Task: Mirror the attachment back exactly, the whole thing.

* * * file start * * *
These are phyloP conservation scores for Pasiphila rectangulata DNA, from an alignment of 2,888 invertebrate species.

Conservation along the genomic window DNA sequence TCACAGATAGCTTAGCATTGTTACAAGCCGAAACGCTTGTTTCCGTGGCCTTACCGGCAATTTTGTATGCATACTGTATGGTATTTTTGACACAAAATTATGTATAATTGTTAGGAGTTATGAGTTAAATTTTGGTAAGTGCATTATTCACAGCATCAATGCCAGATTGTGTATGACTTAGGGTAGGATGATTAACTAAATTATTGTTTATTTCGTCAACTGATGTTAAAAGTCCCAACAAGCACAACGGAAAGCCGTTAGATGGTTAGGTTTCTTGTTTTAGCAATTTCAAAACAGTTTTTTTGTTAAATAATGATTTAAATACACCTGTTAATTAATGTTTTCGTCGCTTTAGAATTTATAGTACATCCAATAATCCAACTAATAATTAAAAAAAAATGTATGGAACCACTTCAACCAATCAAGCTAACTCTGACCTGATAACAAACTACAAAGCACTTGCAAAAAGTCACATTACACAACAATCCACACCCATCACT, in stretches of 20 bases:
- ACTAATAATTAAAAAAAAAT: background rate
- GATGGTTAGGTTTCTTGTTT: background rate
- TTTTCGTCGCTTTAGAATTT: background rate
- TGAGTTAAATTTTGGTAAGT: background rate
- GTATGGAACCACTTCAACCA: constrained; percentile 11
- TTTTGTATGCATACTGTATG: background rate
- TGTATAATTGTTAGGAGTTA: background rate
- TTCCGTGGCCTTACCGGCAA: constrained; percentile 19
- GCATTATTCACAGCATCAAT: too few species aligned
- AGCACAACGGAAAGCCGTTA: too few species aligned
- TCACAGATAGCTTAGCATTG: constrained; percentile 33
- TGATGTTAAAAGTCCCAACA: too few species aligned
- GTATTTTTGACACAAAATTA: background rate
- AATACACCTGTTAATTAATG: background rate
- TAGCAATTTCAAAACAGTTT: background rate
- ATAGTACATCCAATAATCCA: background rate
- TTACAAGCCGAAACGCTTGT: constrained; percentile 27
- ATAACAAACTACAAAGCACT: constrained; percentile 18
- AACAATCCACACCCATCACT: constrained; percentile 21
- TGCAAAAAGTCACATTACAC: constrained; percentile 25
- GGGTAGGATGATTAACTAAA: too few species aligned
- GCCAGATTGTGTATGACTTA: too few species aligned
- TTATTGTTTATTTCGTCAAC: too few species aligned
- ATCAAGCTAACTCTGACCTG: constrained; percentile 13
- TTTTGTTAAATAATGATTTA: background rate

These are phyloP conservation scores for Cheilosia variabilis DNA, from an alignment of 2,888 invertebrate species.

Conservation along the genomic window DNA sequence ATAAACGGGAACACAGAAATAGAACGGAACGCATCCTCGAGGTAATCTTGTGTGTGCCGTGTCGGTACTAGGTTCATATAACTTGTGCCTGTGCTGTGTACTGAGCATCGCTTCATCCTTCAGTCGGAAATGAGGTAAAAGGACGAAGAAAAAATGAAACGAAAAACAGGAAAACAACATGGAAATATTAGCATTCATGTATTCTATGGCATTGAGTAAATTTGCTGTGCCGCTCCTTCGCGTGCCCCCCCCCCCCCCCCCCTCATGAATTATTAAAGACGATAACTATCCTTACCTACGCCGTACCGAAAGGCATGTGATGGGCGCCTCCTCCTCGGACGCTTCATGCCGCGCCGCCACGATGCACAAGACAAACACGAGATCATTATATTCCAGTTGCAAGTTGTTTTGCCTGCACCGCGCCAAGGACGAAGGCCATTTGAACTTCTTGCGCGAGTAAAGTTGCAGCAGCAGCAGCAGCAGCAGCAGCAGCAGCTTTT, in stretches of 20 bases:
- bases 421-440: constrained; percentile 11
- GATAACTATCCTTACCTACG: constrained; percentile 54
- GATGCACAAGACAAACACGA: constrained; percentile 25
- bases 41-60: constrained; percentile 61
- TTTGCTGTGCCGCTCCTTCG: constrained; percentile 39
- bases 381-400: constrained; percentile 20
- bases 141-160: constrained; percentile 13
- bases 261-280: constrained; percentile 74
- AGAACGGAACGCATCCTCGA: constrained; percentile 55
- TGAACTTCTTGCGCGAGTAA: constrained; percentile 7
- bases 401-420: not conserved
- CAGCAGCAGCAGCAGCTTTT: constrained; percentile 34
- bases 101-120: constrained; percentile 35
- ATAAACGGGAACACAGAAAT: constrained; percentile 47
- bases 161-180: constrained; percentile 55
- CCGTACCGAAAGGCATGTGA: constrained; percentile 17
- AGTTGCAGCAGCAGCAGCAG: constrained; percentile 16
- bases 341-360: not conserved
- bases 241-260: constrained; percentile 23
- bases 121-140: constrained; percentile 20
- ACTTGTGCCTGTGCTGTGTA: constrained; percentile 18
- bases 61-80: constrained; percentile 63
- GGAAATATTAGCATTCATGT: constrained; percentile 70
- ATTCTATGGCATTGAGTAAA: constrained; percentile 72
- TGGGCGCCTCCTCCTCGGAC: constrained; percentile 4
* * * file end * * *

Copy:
These are phyloP conservation scores for Pasiphila rectangulata DNA, from an alignment of 2,888 invertebrate species.

Conservation along the genomic window DNA sequence TCACAGATAGCTTAGCATTGTTACAAGCCGAAACGCTTGTTTCCGTGGCCTTACCGGCAATTTTGTATGCATACTGTATGGTATTTTTGACACAAAATTATGTATAATTGTTAGGAGTTATGAGTTAAATTTTGGTAAGTGCATTATTCACAGCATCAATGCCAGATTGTGTATGACTTAGGGTAGGATGATTAACTAAATTATTGTTTATTTCGTCAACTGATGTTAAAAGTCCCAACAAGCACAACGGAAAGCCGTTAGATGGTTAGGTTTCTTGTTTTAGCAATTTCAAAACAGTTTTTTTGTTAAATAATGATTTAAATACACCTGTTAATTAATGTTTTCGTCGCTTTAGAATTTATAGTACATCCAATAATCCAACTAATAATTAAAAAAAAATGTATGGAACCACTTCAACCAATCAAGCTAACTCTGACCTGATAACAAACTACAAAGCACTTGCAAAAAGTCACATTACACAACAATCCACACCCATCACT, in stretches of 20 bases:
- ACTAATAATTAAAAAAAAAT: background rate
- GATGGTTAGGTTTCTTGTTT: background rate
- TTTTCGTCGCTTTAGAATTT: background rate
- TGAGTTAAATTTTGGTAAGT: background rate
- GTATGGAACCACTTCAACCA: constrained; percentile 11
- TTTTGTATGCATACTGTATG: background rate
- TGTATAATTGTTAGGAGTTA: background rate
- TTCCGTGGCCTTACCGGCAA: constrained; percentile 19
- GCATTATTCACAGCATCAAT: too few species aligned
- AGCACAACGGAAAGCCGTTA: too few species aligned
- TCACAGATAGCTTAGCATTG: constrained; percentile 33
- TGATGTTAAAAGTCCCAACA: too few species aligned
- GTATTTTTGACACAAAATTA: background rate
- AATACACCTGTTAATTAATG: background rate
- TAGCAATTTCAAAACAGTTT: background rate
- ATAGTACATCCAATAATCCA: background rate
- TTACAAGCCGAAACGCTTGT: constrained; percentile 27
- ATAACAAACTACAAAGCACT: constrained; percentile 18
- AACAATCCACACCCATCACT: constrained; percentile 21
- TGCAAAAAGTCACATTACAC: constrained; percentile 25
- GGGTAGGATGATTAACTAAA: too few species aligned
- GCCAGATTGTGTATGACTTA: too few species aligned
- TTATTGTTTATTTCGTCAAC: too few species aligned
- ATCAAGCTAACTCTGACCTG: constrained; percentile 13
- TTTTGTTAAATAATGATTTA: background rate

These are phyloP conservation scores for Cheilosia variabilis DNA, from an alignment of 2,888 invertebrate species.

Conservation along the genomic window DNA sequence ATAAACGGGAACACAGAAATAGAACGGAACGCATCCTCGAGGTAATCTTGTGTGTGCCGTGTCGGTACTAGGTTCATATAACTTGTGCCTGTGCTGTGTACTGAGCATCGCTTCATCCTTCAGTCGGAAATGAGGTAAAAGGACGAAGAAAAAATGAAACGAAAAACAGGAAAACAACATGGAAATATTAGCATTCATGTATTCTATGGCATTGAGTAAATTTGCTGTGCCGCTCCTTCGCGTGCCCCCCCCCCCCCCCCCCTCATGAATTATTAAAGACGATAACTATCCTTACCTACGCCGTACCGAAAGGCATGTGATGGGCGCCTCCTCCTCGGACGCTTCATGCCGCGCCGCCACGATGCACAAGACAAACACGAGATCATTATATTCCAGTTGCAAGTTGTTTTGCCTGCACCGCGCCAAGGACGAAGGCCATTTGAACTTCTTGCGCGAGTAAAGTTGCAGCAGCAGCAGCAGCAGCAGCAGCAGCAGCTTTT, in stretches of 20 bases:
- bases 421-440: constrained; percentile 11
- GATAACTATCCTTACCTACG: constrained; percentile 54
- GATGCACAAGACAAACACGA: constrained; percentile 25
- bases 41-60: constrained; percentile 61
- TTTGCTGTGCCGCTCCTTCG: constrained; percentile 39
- bases 381-400: constrained; percentile 20
- bases 141-160: constrained; percentile 13
- bases 261-280: constrained; percentile 74
- AGAACGGAACGCATCCTCGA: constrained; percentile 55
- TGAACTTCTTGCGCGAGTAA: constrained; percentile 7
- bases 401-420: not conserved
- CAGCAGCAGCAGCAGCTTTT: constrained; percentile 34
- bases 101-120: constrained; percentile 35
- ATAAACGGGAACACAGAAAT: constrained; percentile 47
- bases 161-180: constrained; percentile 55
- CCGTACCGAAAGGCATGTGA: constrained; percentile 17
- AGTTGCAGCAGCAGCAGCAG: constrained; percentile 16
- bases 341-360: not conserved
- bases 241-260: constrained; percentile 23
- bases 121-140: constrained; percentile 20
- ACTTGTGCCTGTGCTGTGTA: constrained; percentile 18
- bases 61-80: constrained; percentile 63
- GGAAATATTAGCATTCATGT: constrained; percentile 70
- ATTCTATGGCATTGAGTAAA: constrained; percentile 72
- TGGGCGCCTCCTCCTCGGAC: constrained; percentile 4